In what ways?

Well, obviously we didn’t have the kind of money that A-B had to support their craft group. But I think it’s also, to be very honest, people need to want to be helped and be willing to seek it out. You can’t achieve that success until you, as an individual are ready to seek out getting the help to do so. Our team here in Burlington had lost their voice, they were challenged. They wanted to to have fun again, and they wanted to do great things again.

The two or three years before I got here they had some marketing people in New York where [Magic Hat backer] North American Breweries is headquartered, and the brand team–doing their research–would say, “Hey, you know, I think we need to have a grapefruit IPA,” or whatever and so they’d send the order over to the brewing team here. And you know, the passion wasn’t in it, because they’re like, “They’ve got somebody telling me what to do that doesn’t even live here!”

How do you go about getting the brewing team to be excited again after that?

So, I was here about 30 days and I did one-on-one interviews with the whole company, “Number one question: If you were in my shoes, and you could change one thing what would it be?” And 70% of the people here said, “Help us fix the beers. We want to make great beer again.”

And so that became our number one focus. I had the whole brewing team together and we went to dinner… We pulled every beer that we had in a package and brought it to the basement of this restaurant downtown. And I said, “Okay, starting today, no one that is not in this room is ever going to ask you to make another beer again. You are gonna make what you want to make. And we’re gonna live who we are.” So we did thumbs up or down for each beer. Do you drink it? Do you like it? If you don’t like it, what would you do to make it better?

And we got into some great conversations that night. A lot of the innovation that we’re doing now started that night. You can’t stop being who you are and expect people to still be interested.

Yea, you can definitely see that from looking across the taproom menu here. I’m drinking your ‘wine hybrid’ Saison with elderberry…

Yea, last year–2017–I brought in who has basically become our Brewmaster now, Rob Kuntz, from Sleeping Giant in Denver. He’s a he’s a real technician, you know–he’s the guy that can take really good beer that’s a ‘97’ and get it to 100. He’s a scientist that knows all the little nuances. And that’s just it, for us–we’re trying to get ahead of the curve again.

Our team here in Burlington had lost their voice, they were challenged. And they wanted to to have fun again, they wanted to do great things again…you are gonna decide what we’re going to make because this is who we are, this is what we’ve been. You can’t stop being who you are and expect people to still be interested.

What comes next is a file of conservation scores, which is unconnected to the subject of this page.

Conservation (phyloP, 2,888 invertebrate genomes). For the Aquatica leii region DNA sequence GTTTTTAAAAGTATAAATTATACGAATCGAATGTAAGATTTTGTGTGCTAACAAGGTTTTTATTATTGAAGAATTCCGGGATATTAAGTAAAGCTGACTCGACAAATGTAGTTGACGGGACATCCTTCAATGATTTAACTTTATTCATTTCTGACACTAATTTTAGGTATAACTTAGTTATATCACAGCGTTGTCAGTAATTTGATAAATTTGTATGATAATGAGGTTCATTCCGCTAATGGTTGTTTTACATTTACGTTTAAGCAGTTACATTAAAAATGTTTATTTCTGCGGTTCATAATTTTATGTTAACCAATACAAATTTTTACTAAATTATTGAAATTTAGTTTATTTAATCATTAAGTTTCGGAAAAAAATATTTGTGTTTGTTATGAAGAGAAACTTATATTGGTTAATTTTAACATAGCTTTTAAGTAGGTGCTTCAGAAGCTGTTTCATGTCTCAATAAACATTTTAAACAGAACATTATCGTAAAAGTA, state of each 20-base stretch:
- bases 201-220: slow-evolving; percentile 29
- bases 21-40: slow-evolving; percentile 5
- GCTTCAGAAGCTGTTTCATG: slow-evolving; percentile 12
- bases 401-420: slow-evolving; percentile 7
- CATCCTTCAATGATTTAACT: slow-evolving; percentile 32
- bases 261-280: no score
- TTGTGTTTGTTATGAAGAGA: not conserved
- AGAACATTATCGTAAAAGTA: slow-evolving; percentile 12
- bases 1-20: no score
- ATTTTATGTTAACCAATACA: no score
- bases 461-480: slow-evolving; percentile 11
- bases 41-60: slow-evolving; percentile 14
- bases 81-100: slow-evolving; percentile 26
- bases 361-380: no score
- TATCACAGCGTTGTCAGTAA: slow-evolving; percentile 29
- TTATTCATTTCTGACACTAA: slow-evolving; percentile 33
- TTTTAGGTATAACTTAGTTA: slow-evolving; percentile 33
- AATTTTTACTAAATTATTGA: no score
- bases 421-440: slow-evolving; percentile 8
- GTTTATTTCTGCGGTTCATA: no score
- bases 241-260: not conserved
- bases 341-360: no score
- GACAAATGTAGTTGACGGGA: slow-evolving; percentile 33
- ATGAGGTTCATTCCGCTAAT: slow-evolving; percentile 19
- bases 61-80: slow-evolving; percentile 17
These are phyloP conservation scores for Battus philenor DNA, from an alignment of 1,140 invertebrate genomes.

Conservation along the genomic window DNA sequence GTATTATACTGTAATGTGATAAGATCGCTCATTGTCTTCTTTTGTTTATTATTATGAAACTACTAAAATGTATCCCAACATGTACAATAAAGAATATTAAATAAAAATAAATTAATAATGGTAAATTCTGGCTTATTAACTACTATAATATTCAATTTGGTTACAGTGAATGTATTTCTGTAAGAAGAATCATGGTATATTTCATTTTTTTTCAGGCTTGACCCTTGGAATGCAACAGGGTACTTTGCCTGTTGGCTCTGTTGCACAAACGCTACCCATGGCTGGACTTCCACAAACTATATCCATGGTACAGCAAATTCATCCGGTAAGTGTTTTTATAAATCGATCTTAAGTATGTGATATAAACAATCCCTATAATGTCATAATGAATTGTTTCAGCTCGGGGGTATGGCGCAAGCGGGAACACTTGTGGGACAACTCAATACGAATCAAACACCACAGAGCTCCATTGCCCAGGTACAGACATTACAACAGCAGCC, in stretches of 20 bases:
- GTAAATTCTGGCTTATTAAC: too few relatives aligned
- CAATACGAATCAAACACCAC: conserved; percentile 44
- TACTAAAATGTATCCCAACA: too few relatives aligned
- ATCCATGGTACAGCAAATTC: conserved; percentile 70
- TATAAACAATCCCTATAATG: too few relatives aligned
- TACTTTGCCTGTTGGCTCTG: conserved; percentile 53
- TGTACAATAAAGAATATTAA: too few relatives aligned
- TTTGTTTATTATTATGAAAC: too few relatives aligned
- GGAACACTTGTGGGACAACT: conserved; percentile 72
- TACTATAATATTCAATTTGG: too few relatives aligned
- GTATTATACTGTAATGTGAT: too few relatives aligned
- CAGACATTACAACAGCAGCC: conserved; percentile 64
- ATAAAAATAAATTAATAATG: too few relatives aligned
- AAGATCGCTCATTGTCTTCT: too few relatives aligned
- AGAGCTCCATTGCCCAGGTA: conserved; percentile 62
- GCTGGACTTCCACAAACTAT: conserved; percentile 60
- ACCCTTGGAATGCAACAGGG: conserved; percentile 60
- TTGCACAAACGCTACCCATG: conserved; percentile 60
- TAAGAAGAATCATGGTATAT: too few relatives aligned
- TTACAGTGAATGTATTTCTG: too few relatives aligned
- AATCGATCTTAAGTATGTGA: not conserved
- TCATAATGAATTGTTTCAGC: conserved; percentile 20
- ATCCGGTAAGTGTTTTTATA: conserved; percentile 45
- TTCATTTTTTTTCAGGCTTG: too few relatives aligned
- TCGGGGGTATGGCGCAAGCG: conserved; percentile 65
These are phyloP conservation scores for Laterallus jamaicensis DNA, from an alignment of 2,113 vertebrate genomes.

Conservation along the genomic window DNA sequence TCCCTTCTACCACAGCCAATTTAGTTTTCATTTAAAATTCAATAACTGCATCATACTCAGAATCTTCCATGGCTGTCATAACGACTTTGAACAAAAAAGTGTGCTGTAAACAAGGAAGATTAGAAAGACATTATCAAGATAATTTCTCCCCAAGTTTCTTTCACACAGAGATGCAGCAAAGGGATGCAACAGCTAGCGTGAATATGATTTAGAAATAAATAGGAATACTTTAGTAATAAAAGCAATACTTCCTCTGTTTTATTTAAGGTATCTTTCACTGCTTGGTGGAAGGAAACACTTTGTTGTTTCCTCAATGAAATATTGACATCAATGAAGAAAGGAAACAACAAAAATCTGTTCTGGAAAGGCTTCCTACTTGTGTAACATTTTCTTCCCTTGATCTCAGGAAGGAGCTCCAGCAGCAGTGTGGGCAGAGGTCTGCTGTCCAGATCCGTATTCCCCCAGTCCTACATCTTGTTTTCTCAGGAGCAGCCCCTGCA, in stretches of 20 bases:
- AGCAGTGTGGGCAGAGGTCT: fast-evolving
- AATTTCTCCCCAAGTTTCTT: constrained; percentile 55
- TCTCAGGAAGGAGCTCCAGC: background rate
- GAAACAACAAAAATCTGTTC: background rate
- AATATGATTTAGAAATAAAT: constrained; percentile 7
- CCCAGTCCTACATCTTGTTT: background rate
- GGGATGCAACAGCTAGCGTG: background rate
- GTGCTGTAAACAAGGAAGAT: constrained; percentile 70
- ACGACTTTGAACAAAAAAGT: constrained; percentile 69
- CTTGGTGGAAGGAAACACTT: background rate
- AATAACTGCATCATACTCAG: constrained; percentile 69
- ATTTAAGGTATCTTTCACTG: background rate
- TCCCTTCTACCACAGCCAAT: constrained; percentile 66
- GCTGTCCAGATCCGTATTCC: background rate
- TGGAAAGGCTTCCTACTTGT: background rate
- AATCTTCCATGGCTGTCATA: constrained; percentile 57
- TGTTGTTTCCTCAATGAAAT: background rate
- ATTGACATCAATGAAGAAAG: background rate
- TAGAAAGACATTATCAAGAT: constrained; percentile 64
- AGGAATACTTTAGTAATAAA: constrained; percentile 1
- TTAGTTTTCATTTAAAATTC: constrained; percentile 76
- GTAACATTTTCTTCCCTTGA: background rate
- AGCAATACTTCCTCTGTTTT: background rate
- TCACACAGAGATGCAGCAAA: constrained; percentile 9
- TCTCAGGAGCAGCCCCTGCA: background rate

Sounds like Magic Hat is getting the chance to let their quirkiness and creativity flow out in front of beer drinkers again…

That’s what it’s all about — it’s what craft beer has always been about. From the first wave of it with Fritz Maytag, Ken Grossman, Jim Koch, John Hall…all those guys. All they were trying to do was make great beer, and share it with everyone. It’s always been about innovation, creativity, and about honesty. People don’t want you to dress everything up and hide all your secrets–they want to know what’s going on. At Magic Hat, our mantra is, ‘the world is our stage, and we’ve gotta put on a show–the best damn show we can.’ It might not be the prettiest show, but we’re gonna make sure we’re putting our best foot forward. It’s like a traveling circus; the tent might look like shit, the poles are bent, it’s been all over the country. But what happens inside that tent is what it’s all about.

To me, it’s all about making great beer and doing it the right way and engaging and empowering the team to just be who they are.

If we were having a conversation a decade from now, how would you hope you’d be able to describe the brewery–what’s Magic Hat look like in an ideal future?

Our goal is that five, ten years from now, that Magic Hat is writing the second chapter of the story of what our two founders, Alan Newman and Bob Johnson started. And that is: being this brewery that is slightly weird…a brewery that you can trust is going to do some really crazy innovation. Some stuff that may make you a little nervous, but you’ll trust they’re not going to put something out that is totally worthless. They’re gonna take me on an interesting journey and maybe take me into that ‘circus’, or that traveling sideshow… That I’ll get to enjoy something from Magic Hat that I know will make me feel like I am pushing my comfort, and going to my ‘edge.’ I love that kind of experience, so that’s what we’re looking for.